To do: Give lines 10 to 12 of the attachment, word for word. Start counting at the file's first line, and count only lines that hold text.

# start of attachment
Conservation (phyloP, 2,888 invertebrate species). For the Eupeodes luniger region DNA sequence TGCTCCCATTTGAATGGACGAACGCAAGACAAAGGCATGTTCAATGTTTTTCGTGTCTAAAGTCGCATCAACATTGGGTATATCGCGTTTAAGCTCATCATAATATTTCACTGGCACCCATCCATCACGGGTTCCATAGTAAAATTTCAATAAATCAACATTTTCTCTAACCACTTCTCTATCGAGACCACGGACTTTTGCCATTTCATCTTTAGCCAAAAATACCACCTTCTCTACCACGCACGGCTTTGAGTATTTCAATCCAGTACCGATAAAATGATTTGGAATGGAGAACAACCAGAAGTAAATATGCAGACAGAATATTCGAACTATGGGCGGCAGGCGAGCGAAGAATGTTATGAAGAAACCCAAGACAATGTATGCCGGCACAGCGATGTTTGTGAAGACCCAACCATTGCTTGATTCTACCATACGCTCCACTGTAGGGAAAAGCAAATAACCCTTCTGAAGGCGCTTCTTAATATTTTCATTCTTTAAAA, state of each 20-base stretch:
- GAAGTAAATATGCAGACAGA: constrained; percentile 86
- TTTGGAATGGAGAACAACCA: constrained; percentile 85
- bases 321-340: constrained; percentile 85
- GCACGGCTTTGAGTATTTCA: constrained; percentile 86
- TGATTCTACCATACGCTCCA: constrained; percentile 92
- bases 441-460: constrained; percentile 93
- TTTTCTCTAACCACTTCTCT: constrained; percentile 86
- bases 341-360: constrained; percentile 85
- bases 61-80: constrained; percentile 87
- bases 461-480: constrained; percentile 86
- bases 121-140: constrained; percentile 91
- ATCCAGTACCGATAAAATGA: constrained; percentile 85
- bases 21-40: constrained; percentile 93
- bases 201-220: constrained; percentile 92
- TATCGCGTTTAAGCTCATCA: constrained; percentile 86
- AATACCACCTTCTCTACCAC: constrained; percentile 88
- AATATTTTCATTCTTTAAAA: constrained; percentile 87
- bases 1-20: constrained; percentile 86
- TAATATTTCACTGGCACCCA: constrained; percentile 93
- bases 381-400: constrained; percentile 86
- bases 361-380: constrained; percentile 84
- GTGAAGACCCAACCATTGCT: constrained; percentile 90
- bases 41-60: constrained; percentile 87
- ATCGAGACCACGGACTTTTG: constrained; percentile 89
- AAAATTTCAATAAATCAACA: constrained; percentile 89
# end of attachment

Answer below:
- bases 61-80: constrained; percentile 87
- bases 461-480: constrained; percentile 86
- bases 121-140: constrained; percentile 91